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Pula, Croatia

Hrstic I.,Pula General Hospital | Ostojic R.,University of Zagreb
Acta Medica Croatica | Year: 2013

Infection with non-1 genotype in Croatia is detected in 41.2% of patients with chronic hepatitis C. Since the last treatment guidelines for hepatitis C patients, little has been changed. With today's standard of care, sustained viral response can be achieved in 43% to 85% of non-1 CHC patients, which is not satisfactory at all. The lowest cure rate is usually found among patients with genotype 3 and 4 infection. The grouping of genotype 2 and genotype 3 patients to easy to treat genotypes was an unfortunate consequence of their underrepresentation in previous large registration clinical trials. Careful re-examination of the data obtained shows clearly enough that patients with genotype 3 infection respond less to treatment than genotype 2 patients. They sometimes behave more like patients with genotype 1 infection. Small progress is found in treatment approach and viral kinetics might be a useful tool for tailoring therapy to improve efficacy. Rapid virologic response is the best parameter to predict success of therapy. For patients who achieve a rapid viral response, consideration of shortened therapy (<24 weeks) may be reasonable although sustained viral response is still slightly higher with 24 weeks of therapy. Nevertheless, the presence of poor prognostic factors (high viral load, advanced fibrosis, obesity, increased age, insulin resistance and liver non-viral steatosis) may discourage a shortened course of therapy. Extending therapy (>24 weeks) in patients who do not achieve a rapid viral response would be beneficial, particularly in patients with genotype 3 infection and poor prognostic factors, but formal recommendation should be confirmed in prospective trails. New data suggest a prognostic role for IL28B polymorphisms mostly in genotype 3 patients not achieving a rapid viral response and these could also be considered for improved tailoring of therapy. In conclusion, new treatments are urgently needed for non-1 genotype chronic hepatitis C patients. So far, telaprevir and boceprevir have failed to show a satisfactory activity in these genotypes. Evaluation of many promising molecules such as second generation of protease inhibitors or NS5B nucleos(t)ide inhibitors, NS5A inhibitors, cyclophilin inhibitors or their combinations with or without pegylated interferon or ribavirin is still in progress. Source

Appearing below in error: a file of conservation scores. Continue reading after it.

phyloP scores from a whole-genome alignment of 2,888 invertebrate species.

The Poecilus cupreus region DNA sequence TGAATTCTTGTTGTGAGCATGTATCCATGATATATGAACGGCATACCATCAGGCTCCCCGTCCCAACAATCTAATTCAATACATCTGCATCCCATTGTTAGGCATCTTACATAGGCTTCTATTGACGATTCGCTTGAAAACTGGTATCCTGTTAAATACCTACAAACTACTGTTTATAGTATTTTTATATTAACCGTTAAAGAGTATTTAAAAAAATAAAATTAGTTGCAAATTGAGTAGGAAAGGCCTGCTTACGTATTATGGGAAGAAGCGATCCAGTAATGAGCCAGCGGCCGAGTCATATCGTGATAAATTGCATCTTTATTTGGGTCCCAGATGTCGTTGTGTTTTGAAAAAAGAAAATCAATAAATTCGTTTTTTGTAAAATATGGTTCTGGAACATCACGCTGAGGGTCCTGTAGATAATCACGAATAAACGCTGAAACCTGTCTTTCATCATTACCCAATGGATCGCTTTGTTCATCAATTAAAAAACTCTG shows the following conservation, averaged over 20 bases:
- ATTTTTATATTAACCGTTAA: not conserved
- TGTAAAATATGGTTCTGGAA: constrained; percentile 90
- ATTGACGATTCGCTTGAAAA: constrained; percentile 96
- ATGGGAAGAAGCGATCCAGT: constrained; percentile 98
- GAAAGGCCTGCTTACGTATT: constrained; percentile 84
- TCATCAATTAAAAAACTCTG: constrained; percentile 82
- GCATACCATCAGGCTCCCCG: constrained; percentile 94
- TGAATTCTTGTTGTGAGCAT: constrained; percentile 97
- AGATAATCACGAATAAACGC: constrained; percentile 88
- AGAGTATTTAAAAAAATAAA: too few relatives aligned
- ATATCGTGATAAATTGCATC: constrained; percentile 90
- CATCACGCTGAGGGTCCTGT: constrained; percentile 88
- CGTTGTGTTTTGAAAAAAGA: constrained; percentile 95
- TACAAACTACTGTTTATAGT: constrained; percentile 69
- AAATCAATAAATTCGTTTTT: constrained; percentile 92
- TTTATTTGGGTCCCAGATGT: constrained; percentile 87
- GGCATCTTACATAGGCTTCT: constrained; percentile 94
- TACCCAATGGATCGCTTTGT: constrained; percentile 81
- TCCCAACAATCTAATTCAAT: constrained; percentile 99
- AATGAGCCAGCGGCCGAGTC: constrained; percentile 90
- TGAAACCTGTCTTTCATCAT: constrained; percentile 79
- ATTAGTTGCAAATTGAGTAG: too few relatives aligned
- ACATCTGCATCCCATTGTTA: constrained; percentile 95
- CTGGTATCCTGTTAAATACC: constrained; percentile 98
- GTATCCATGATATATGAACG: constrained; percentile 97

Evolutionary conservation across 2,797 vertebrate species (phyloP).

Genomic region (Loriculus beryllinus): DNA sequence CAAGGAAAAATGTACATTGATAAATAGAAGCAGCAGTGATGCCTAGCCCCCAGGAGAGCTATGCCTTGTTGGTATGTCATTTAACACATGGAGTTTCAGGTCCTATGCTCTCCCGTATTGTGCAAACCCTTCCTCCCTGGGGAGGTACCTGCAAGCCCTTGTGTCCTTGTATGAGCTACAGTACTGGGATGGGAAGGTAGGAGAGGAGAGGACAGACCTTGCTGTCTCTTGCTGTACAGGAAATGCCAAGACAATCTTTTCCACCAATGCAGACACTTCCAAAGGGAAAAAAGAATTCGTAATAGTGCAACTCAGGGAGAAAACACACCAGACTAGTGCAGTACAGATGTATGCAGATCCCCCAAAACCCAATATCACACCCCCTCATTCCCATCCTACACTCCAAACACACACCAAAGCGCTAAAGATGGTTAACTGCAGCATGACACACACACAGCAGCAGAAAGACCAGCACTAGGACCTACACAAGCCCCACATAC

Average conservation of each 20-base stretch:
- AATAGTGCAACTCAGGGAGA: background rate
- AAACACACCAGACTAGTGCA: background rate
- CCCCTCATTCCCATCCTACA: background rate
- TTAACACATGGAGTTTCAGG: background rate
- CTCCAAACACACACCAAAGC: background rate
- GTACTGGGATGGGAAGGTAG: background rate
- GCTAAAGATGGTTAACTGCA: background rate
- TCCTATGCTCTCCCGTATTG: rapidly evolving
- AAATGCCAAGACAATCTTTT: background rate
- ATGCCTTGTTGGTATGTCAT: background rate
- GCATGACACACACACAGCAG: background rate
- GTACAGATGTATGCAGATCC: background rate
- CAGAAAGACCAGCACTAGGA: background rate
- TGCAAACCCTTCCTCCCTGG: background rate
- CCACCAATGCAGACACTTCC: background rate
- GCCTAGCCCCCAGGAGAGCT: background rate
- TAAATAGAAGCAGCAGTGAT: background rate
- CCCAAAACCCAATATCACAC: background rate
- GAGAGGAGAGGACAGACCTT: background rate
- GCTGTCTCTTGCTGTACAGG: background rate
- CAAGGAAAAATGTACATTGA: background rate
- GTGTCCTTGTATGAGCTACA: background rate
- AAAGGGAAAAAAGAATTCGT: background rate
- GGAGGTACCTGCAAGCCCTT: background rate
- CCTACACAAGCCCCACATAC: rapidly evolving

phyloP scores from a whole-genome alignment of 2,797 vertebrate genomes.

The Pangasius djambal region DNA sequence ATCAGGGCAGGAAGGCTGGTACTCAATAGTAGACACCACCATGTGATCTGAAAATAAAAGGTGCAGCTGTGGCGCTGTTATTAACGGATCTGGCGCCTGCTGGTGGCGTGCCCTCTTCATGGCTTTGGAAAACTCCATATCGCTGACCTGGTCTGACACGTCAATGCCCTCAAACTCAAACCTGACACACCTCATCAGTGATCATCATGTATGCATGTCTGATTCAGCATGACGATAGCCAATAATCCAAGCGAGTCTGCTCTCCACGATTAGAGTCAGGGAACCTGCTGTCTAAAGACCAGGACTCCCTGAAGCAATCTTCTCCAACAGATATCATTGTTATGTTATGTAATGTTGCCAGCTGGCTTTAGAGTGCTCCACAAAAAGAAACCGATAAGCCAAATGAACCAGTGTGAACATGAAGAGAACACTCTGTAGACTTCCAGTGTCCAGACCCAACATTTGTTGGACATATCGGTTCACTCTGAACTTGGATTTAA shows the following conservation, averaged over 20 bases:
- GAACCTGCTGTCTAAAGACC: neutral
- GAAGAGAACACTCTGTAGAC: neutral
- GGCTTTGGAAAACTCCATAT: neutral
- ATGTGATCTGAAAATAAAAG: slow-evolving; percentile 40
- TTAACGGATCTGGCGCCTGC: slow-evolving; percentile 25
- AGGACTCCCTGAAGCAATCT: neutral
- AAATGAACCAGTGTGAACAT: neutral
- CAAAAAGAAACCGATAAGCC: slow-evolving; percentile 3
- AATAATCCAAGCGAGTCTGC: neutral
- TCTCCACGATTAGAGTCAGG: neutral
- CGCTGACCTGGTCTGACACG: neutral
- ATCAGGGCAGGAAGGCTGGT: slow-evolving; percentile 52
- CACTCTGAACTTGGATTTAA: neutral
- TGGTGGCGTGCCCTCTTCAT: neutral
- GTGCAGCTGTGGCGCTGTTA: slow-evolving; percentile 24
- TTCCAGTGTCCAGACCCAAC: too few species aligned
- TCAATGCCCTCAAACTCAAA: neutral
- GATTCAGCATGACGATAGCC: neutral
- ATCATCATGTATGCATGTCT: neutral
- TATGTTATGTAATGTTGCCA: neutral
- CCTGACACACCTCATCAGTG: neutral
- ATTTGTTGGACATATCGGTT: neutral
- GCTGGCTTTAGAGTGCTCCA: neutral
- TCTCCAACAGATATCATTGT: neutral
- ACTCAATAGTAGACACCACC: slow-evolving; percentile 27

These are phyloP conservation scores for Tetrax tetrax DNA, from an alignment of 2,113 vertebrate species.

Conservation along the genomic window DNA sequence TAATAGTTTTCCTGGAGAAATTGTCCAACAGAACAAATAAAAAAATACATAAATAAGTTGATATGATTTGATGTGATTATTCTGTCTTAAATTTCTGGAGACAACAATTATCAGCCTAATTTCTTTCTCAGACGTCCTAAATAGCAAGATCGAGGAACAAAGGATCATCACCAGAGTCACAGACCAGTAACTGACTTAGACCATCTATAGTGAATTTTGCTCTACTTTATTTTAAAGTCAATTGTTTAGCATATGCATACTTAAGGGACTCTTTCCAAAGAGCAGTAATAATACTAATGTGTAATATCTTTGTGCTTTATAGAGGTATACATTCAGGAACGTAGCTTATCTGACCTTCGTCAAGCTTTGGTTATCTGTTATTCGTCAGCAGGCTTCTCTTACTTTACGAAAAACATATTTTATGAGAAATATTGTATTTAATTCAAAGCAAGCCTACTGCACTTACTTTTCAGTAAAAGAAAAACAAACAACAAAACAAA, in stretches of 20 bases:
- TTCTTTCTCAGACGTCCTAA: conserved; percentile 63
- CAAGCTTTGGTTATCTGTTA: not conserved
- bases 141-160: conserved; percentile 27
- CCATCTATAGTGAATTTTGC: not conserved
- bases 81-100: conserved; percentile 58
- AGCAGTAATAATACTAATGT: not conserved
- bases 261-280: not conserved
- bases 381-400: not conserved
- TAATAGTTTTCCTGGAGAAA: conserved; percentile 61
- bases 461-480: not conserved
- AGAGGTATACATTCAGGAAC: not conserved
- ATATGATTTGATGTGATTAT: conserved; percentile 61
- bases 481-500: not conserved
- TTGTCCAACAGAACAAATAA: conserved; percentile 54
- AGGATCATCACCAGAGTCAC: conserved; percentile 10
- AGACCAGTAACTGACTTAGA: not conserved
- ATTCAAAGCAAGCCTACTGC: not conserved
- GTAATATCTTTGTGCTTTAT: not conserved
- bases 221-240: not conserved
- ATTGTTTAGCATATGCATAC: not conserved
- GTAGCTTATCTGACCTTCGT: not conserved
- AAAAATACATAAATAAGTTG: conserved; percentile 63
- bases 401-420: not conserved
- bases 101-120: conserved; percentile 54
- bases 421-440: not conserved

Franolic M.,Oxy Clinic for Baromedicine and Occupational Medicine | Markus B.,Oxy Clinic for Baromedicine and Occupational Medicine | Ostric M.,Oxy Clinic for Baromedicine and Occupational Medicine | Vidos R.,Pula General Hospital
Acta Medica Croatica | Year: 2010

Hyperbaric oxygen (hbO2) as a drug in clinical medicine is in general use since the mid-1950s. 'Problem wounds' including diabetic foot were added to the list of indications in the mid-1970s. Numerous scientific and technical studies examined the effectiveness of hbO2. The vast majority of them found clear evidence for its favorable effects on the course of chronic wound healing in diabetics, based on numerous physiologic effects, among them neoangiogenesis and antimicrobial activity. The application of hyperbaric oxygen for therapeutic purposes (HBOT) significantly raises partial oxygen pressure (pO2) in the blood, which makes its transfer to peripheral cells independent of receptors on red blood cells. Transcutaneous oximetry in diabetic wound and surrounding area shows insufficient pO2 for normal wound healing process, while stimulating proliferation of bacterial flora and development of infection. hbO2 promotes wound healing by changing the wound dynamics, increasing the network of collagen and fibroblasts, reactivating leukocytes, stimulating neoangiogenesis with compromised circulation, and increasing the efficiency of leukocyte elimination of microbial pathogen flora. Transcutaneous oximetry (tcpO2) and measurement of laser-Doppler perfusion is a precondition for timely assessment of the use of hbO2 in diabetic foot. HBOT, as part of a multidisciplinary approach to the problem of diabetic foot, is a safe and effective method, without significant adverse effects, which certainly reduces the number of major amputations due to diabetic foot. Source